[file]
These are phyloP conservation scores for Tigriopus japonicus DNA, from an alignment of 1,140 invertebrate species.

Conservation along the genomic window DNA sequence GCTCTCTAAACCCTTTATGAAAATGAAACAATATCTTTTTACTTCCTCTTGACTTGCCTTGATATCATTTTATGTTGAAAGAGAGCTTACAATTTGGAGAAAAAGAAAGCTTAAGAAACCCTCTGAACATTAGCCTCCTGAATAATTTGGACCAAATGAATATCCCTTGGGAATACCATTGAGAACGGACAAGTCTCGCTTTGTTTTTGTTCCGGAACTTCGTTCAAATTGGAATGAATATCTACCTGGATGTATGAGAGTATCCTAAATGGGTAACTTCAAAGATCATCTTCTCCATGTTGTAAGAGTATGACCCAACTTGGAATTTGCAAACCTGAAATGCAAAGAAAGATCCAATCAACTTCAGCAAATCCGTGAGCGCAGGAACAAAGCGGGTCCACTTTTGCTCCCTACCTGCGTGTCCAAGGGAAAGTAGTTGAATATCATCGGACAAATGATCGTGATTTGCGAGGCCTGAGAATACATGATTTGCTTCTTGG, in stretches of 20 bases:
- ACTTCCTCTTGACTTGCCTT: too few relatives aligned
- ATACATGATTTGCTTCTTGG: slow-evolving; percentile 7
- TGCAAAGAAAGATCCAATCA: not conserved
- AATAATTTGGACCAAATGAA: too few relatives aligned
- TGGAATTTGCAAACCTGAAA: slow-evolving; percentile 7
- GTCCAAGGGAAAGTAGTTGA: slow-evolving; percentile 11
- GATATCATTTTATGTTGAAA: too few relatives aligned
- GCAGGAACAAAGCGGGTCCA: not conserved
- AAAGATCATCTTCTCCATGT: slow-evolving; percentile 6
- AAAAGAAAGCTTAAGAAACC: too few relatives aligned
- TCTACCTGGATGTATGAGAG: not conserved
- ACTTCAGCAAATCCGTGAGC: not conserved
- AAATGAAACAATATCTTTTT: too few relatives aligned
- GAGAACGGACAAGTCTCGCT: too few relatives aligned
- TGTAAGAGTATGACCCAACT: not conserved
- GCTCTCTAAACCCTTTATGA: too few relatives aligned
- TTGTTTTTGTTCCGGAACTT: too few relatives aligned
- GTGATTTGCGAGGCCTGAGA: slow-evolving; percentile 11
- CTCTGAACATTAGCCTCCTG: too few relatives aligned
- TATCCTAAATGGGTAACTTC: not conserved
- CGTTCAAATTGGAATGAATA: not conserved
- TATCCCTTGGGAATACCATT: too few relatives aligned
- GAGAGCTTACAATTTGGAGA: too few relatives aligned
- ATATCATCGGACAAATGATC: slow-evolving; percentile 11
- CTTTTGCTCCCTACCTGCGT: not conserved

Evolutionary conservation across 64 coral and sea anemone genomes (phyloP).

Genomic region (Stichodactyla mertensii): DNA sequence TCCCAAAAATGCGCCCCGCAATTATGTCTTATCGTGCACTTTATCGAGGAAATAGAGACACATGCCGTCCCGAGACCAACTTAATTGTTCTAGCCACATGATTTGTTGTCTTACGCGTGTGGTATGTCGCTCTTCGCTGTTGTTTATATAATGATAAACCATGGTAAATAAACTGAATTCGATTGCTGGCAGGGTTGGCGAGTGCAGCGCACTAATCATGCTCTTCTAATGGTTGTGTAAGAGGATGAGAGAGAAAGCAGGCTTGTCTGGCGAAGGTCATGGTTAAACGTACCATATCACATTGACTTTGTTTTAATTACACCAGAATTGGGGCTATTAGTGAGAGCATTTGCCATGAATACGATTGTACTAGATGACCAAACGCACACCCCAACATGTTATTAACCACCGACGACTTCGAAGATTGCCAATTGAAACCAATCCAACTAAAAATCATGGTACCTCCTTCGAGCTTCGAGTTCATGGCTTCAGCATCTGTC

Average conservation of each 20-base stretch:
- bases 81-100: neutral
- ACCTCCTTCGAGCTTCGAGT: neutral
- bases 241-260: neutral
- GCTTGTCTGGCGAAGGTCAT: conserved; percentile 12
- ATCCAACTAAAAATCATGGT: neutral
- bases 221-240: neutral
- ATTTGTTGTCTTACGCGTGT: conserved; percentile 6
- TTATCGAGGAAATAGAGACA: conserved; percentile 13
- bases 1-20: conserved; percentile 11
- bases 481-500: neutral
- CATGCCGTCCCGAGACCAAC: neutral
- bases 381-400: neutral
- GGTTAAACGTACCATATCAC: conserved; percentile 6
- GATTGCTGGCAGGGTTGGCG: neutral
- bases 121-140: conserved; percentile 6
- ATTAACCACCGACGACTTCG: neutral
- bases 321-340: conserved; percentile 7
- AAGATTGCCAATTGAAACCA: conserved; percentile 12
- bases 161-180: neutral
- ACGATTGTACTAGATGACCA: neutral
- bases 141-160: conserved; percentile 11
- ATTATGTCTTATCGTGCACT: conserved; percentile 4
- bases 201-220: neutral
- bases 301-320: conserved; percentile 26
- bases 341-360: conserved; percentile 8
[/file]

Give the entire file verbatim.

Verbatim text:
These are phyloP conservation scores for Tigriopus japonicus DNA, from an alignment of 1,140 invertebrate species.

Conservation along the genomic window DNA sequence GCTCTCTAAACCCTTTATGAAAATGAAACAATATCTTTTTACTTCCTCTTGACTTGCCTTGATATCATTTTATGTTGAAAGAGAGCTTACAATTTGGAGAAAAAGAAAGCTTAAGAAACCCTCTGAACATTAGCCTCCTGAATAATTTGGACCAAATGAATATCCCTTGGGAATACCATTGAGAACGGACAAGTCTCGCTTTGTTTTTGTTCCGGAACTTCGTTCAAATTGGAATGAATATCTACCTGGATGTATGAGAGTATCCTAAATGGGTAACTTCAAAGATCATCTTCTCCATGTTGTAAGAGTATGACCCAACTTGGAATTTGCAAACCTGAAATGCAAAGAAAGATCCAATCAACTTCAGCAAATCCGTGAGCGCAGGAACAAAGCGGGTCCACTTTTGCTCCCTACCTGCGTGTCCAAGGGAAAGTAGTTGAATATCATCGGACAAATGATCGTGATTTGCGAGGCCTGAGAATACATGATTTGCTTCTTGG, in stretches of 20 bases:
- ACTTCCTCTTGACTTGCCTT: too few relatives aligned
- ATACATGATTTGCTTCTTGG: slow-evolving; percentile 7
- TGCAAAGAAAGATCCAATCA: not conserved
- AATAATTTGGACCAAATGAA: too few relatives aligned
- TGGAATTTGCAAACCTGAAA: slow-evolving; percentile 7
- GTCCAAGGGAAAGTAGTTGA: slow-evolving; percentile 11
- GATATCATTTTATGTTGAAA: too few relatives aligned
- GCAGGAACAAAGCGGGTCCA: not conserved
- AAAGATCATCTTCTCCATGT: slow-evolving; percentile 6
- AAAAGAAAGCTTAAGAAACC: too few relatives aligned
- TCTACCTGGATGTATGAGAG: not conserved
- ACTTCAGCAAATCCGTGAGC: not conserved
- AAATGAAACAATATCTTTTT: too few relatives aligned
- GAGAACGGACAAGTCTCGCT: too few relatives aligned
- TGTAAGAGTATGACCCAACT: not conserved
- GCTCTCTAAACCCTTTATGA: too few relatives aligned
- TTGTTTTTGTTCCGGAACTT: too few relatives aligned
- GTGATTTGCGAGGCCTGAGA: slow-evolving; percentile 11
- CTCTGAACATTAGCCTCCTG: too few relatives aligned
- TATCCTAAATGGGTAACTTC: not conserved
- CGTTCAAATTGGAATGAATA: not conserved
- TATCCCTTGGGAATACCATT: too few relatives aligned
- GAGAGCTTACAATTTGGAGA: too few relatives aligned
- ATATCATCGGACAAATGATC: slow-evolving; percentile 11
- CTTTTGCTCCCTACCTGCGT: not conserved

Evolutionary conservation across 64 coral and sea anemone genomes (phyloP).

Genomic region (Stichodactyla mertensii): DNA sequence TCCCAAAAATGCGCCCCGCAATTATGTCTTATCGTGCACTTTATCGAGGAAATAGAGACACATGCCGTCCCGAGACCAACTTAATTGTTCTAGCCACATGATTTGTTGTCTTACGCGTGTGGTATGTCGCTCTTCGCTGTTGTTTATATAATGATAAACCATGGTAAATAAACTGAATTCGATTGCTGGCAGGGTTGGCGAGTGCAGCGCACTAATCATGCTCTTCTAATGGTTGTGTAAGAGGATGAGAGAGAAAGCAGGCTTGTCTGGCGAAGGTCATGGTTAAACGTACCATATCACATTGACTTTGTTTTAATTACACCAGAATTGGGGCTATTAGTGAGAGCATTTGCCATGAATACGATTGTACTAGATGACCAAACGCACACCCCAACATGTTATTAACCACCGACGACTTCGAAGATTGCCAATTGAAACCAATCCAACTAAAAATCATGGTACCTCCTTCGAGCTTCGAGTTCATGGCTTCAGCATCTGTC

Average conservation of each 20-base stretch:
- bases 81-100: neutral
- ACCTCCTTCGAGCTTCGAGT: neutral
- bases 241-260: neutral
- GCTTGTCTGGCGAAGGTCAT: conserved; percentile 12
- ATCCAACTAAAAATCATGGT: neutral
- bases 221-240: neutral
- ATTTGTTGTCTTACGCGTGT: conserved; percentile 6
- TTATCGAGGAAATAGAGACA: conserved; percentile 13
- bases 1-20: conserved; percentile 11
- bases 481-500: neutral
- CATGCCGTCCCGAGACCAAC: neutral
- bases 381-400: neutral
- GGTTAAACGTACCATATCAC: conserved; percentile 6
- GATTGCTGGCAGGGTTGGCG: neutral
- bases 121-140: conserved; percentile 6
- ATTAACCACCGACGACTTCG: neutral
- bases 321-340: conserved; percentile 7
- AAGATTGCCAATTGAAACCA: conserved; percentile 12
- bases 161-180: neutral
- ACGATTGTACTAGATGACCA: neutral
- bases 141-160: conserved; percentile 11
- ATTATGTCTTATCGTGCACT: conserved; percentile 4
- bases 201-220: neutral
- bases 301-320: conserved; percentile 26
- bases 341-360: conserved; percentile 8